Talks & Events
KICP Colloquia: 2014
Dark Energy Survey: Early Results
The expansion of the universe is accelerating, a discovery that earned the 2011 Nobel Prize in physics. Is cosmic acceleration due to "dark energy," or do we need to modify Einstein's General Relativity? If it is a new form of energy, is it constant or changing in time? Addressing these questions is the primary goal of the Dark Energy Survey (DES). After achieving first light in 2012, followed by months of commissioning and science verification, DES has just completed its first season of science observations at the Blanco 4-meter telescope at the Cerro Tololo Inter-American Observatory in Chile. The DES Collaboration built a new 570-megapixel digital imager, the Dark Energy Camera (DECam), to carry out a deep, wide survey over the course of five (5) years---observing thousands of Type-Ia supernovae and hundreds of millions of galaxies. The thick, red-sensitive imager will allow us to see more supernovae and galaxies at higher redshift than previous surveys, like the Sloan Digital Sky Survey (SDSS). These observations will provide a suite of cosmological signatures: the Supernova Hubble diagram, galaxy cluster number counts, large-scale galaxy clustering and weak gravitational lensing. With this data, we will probe both the cosmic expansion history and the growth of large-scale structures, and thus explore the nature of dark energy. I will discuss the motivation for DES, the first years of operation and early results.
News from the Extreme Energy Cliff
Thanks to giant extensive air-showers observatories, such as the Pierre Auger Observatory and the Telescope Array, we now know that the sources of ultrahigh energy cosmic rays (UHECRs) are extragalactic. We also know that either they interact with the CMB as predicted or they run out of energy at the same energy scale of the CMB interactions! Their composition is either surprising (dominated by heavier nuclei at the highest energies) or the hadronic interactions at 100 TeV are not a standard extrapolation of LHC interaction energies. Hints of anisotropies begin to appear as energies reach 60 EeV, just when statistics become very limited. Basic questions remain unanswered: What generates such extremely energetic particles that reach above 10^20 eV (100 EeV)? Where do they come from? How do they reach these energies? What are they? How do they interact on their way to Earth and with the Earth's atmosphere? To answer these questions larger statistics at the highest energies is necessary. Space-based observatories can significantly improve the exposure to these extremely energetic particles. The first step to answer these questions is to place a wide field UV telescope at the International State Station to monitor the Earth's atmosphere from above. This is the goal of the JEM-EUSO mission: the Extreme Universe Space Observatory (EUSO) at the Japanese Experiment Module (JEM).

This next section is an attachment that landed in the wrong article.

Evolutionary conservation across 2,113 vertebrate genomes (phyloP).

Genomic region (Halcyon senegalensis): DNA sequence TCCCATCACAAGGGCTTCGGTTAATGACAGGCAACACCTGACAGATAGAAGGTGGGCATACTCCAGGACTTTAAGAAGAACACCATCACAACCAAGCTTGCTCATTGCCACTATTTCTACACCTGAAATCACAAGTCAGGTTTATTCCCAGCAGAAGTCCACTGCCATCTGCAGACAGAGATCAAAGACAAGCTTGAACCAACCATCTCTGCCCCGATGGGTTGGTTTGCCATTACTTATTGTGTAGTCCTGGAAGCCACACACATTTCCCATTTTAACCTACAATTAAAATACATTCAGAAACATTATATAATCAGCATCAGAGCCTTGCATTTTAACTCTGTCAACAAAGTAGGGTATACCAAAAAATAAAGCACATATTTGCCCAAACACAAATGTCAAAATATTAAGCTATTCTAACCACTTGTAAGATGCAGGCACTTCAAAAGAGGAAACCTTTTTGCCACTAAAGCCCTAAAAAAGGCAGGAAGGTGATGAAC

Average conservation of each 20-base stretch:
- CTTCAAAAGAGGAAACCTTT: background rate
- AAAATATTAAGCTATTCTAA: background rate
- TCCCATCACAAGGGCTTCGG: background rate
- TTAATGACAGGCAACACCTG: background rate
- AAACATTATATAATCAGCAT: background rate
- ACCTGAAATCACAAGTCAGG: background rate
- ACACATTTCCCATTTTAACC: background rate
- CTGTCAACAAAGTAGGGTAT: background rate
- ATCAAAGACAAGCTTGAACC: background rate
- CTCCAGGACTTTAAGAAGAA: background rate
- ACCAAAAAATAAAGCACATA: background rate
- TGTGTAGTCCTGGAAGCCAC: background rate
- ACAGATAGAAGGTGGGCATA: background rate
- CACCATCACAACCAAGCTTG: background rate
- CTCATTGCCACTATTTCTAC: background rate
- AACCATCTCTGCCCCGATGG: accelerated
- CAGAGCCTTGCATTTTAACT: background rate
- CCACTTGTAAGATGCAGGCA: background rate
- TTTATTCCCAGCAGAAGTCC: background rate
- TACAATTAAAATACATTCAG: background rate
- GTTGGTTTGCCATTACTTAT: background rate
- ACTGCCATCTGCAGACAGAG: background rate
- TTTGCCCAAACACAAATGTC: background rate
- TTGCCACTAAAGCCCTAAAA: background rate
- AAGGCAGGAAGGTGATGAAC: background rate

Taking the Measure of Dark Energy with DESI
Exciting results from BICEP2
A Tale of Two Collaborations: A New Precise Measurement of Cosmological Parameters Using Type Ia Supernovae
Searches for Particle Dark Matter
Dark Matter is all around us, a clear sign of physics beyond the Standard Model, and yet we will have not understood what it is and how it fits into the larger picture. In this talk, I will discuss what we know about dark matter and how different kinds of searches, including searches for its collision with heavy nuclei, production at accelerators, and signs of its annihilation in our galaxy, combine together to give us information about how it (doesn't) interact with ordinary matter. The picture that will emerge is one where different searches complement each other, offering rich opportunities to understand the nature of dark matter in the near future.
The GeV Excess in the Inner Galaxy: Pulsars or Dark Matter?
Lessons from two success stories
Our present understanding of Nature is based on the Concordance Model of gravity and cosmology and on the Standard Model for the constituents of matter and their non-gravitational interactions. Their amazing successes --and puzzles-- may carry some important lessons for our quest of a truly unified theory of space, time, and matter.